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Tuesday, May 25, 2010

Wilderness Warrior


Joseph Rossbach breaks from the crowded overlooks and usual vantage points to capture original and compelling landscapes

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This Article Features Photo Zoom
Video, Social Networking And The Future
Rossbach has recently added digital video to his photographic toolbox. “I’ve teamed up with fellow photographers Ian Plant and Richard Bernabe to develop podcasts and videos about our techniques for nature photography,” he says. “This is a really exciting way of bringing photography adventures to a larger audience. We include video and still images from the shoots. It’s really cool when you can put those elements together.”

Being a professional nature photographer is a challenging way of life, and Rossbach is the first to admit how competitive it can be. “It’s important for you to create a unique photographic style that allows a person to automatically recognize you as the photographer,” he advises. “Be the best that you can be and strive to constantly create fresh and inspiring images.”

Rossbach encourages anyone looking to break into the business to be diligent in marketing. “You also need to get the word out about your photography. No one else is going to do it for you. So you need to be at least as good, if not better, at promoting your work than you are as a photographer.”

Rossbach is also active in many social-networking avenues, such as Twitter and Facebook. “If you’re not using these new forms of social networking, you’ll fall behind,” warns Rossbach. “My Facebook page grows an average of 30 to 50 friends each month. It has been a great way to stay in touch with my clients who buy my prints and books, and attend my workshops. These web tools have also increased my visibility, which has resulted in new clients.”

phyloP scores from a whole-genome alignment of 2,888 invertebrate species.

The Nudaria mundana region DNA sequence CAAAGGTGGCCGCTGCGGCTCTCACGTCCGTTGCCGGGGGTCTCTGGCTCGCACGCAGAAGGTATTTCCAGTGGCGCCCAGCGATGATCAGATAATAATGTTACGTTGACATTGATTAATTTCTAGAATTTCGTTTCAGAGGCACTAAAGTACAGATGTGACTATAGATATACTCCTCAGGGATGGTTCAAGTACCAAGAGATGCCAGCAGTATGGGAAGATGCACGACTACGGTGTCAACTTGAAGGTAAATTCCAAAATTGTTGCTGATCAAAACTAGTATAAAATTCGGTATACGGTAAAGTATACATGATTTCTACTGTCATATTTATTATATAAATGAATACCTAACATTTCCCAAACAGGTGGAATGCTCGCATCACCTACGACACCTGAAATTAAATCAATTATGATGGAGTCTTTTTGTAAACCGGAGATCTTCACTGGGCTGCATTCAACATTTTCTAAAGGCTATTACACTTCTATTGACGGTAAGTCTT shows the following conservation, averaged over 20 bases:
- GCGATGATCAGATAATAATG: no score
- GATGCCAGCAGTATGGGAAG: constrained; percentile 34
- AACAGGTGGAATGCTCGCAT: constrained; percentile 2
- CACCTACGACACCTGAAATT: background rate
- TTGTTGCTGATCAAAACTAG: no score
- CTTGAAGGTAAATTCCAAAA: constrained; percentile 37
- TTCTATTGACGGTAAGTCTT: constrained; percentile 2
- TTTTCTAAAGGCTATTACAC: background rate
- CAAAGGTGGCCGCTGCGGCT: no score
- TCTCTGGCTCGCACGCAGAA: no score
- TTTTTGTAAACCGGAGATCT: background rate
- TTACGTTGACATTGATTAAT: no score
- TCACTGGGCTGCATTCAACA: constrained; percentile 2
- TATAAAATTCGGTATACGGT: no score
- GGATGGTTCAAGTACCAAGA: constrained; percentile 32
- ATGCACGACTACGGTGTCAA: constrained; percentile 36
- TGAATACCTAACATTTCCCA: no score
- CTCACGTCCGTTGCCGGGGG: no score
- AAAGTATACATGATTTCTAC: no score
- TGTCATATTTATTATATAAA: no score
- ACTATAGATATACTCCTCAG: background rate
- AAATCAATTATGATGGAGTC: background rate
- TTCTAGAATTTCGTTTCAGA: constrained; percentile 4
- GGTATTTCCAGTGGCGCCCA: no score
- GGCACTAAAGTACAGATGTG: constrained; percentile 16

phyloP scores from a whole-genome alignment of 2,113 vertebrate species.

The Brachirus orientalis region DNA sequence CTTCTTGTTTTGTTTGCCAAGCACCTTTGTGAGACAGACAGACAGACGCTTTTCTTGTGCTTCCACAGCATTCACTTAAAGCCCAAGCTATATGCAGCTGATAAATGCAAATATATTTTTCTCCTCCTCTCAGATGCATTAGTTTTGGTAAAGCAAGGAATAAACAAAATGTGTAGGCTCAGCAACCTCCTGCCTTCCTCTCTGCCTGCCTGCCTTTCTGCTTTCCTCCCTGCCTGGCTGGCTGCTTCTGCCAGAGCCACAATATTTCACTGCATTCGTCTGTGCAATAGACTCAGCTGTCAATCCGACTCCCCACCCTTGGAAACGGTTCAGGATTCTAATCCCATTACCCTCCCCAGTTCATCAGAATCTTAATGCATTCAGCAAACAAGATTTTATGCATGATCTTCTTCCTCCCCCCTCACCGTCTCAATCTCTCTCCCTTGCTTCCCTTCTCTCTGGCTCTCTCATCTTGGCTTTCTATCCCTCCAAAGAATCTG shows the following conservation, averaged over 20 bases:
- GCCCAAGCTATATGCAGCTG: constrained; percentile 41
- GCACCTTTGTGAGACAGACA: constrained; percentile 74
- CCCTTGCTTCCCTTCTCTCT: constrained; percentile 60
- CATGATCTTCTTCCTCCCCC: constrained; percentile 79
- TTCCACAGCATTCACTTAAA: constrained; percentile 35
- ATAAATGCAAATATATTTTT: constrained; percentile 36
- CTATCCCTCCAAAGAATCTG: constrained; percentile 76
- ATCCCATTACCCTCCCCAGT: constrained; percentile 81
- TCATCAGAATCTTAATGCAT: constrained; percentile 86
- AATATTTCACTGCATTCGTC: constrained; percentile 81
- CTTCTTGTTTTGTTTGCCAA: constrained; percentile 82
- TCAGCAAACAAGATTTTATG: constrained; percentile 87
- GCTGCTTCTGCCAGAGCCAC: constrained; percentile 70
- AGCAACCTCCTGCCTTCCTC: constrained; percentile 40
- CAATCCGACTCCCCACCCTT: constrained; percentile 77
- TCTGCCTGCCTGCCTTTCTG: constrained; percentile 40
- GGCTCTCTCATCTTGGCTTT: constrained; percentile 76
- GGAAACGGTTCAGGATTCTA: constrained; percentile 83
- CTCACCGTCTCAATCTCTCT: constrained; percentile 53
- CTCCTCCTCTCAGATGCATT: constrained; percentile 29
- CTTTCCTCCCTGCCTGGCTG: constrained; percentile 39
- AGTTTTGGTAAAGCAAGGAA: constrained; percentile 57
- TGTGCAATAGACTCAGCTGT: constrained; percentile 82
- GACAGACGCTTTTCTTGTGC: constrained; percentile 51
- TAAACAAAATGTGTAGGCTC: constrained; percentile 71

As Rossbach has discovered, success in nature photography today isn’t measured as much by print or image sales as much as it is by education. “It’s nearly impossible to make a living off of stock photo sales,” says Rossbach. “With the influx of thousands of amateur photographers with a desire to learn, I’ve discovered the most lucrative aspect of this business is through education. I make a decent living these days leading workshops, writing instructional books and articles, as well as teaching online classes.”

Rossbach’s workshop clients often include repeat customers, which demonstrates his ability to inspire and teach others. “If you do a great job of teaching and pay attention to your clients, they will repay you with loyalty and come back for more workshops and classes,” concludes Rossbach.

And I bet his students will never photograph a familiar location in a familiar way.

Rossbach’s Gear
Nikon D300 and D700 DSLRs
AF-S Zoom-NIKKOR 17-35mm ƒ/2.8D IF-ED
AF-S DX Zoom-NIKKOR 12-24mm ƒ/4G IF-ED
AF-S VR Zoom-NIKKOR 70-200mm ƒ/2.8G IF-ED
AF-S VR Zoom-NIKKOR 200-400mm ƒ/4G IF-ED
AF-S NIKKOR 24-70mm ƒ/2.8G ED
AF-S VR Micro-NIKKOR 105mm ƒ/2.8G IF-ED
Feisol Carbon-Fiber CT-3371 tripod
Feisol CB-50DC ballhead
Really Right Stuff focusing rail
Singh-Ray LB Polarizer and Vari-ND
Tamrac Expedition 8 photo backpack

You can see more of Joseph Rossbach’s images, as well as get links to his blog and Twitter and Facebook pages, at www.josephrossbach.com.

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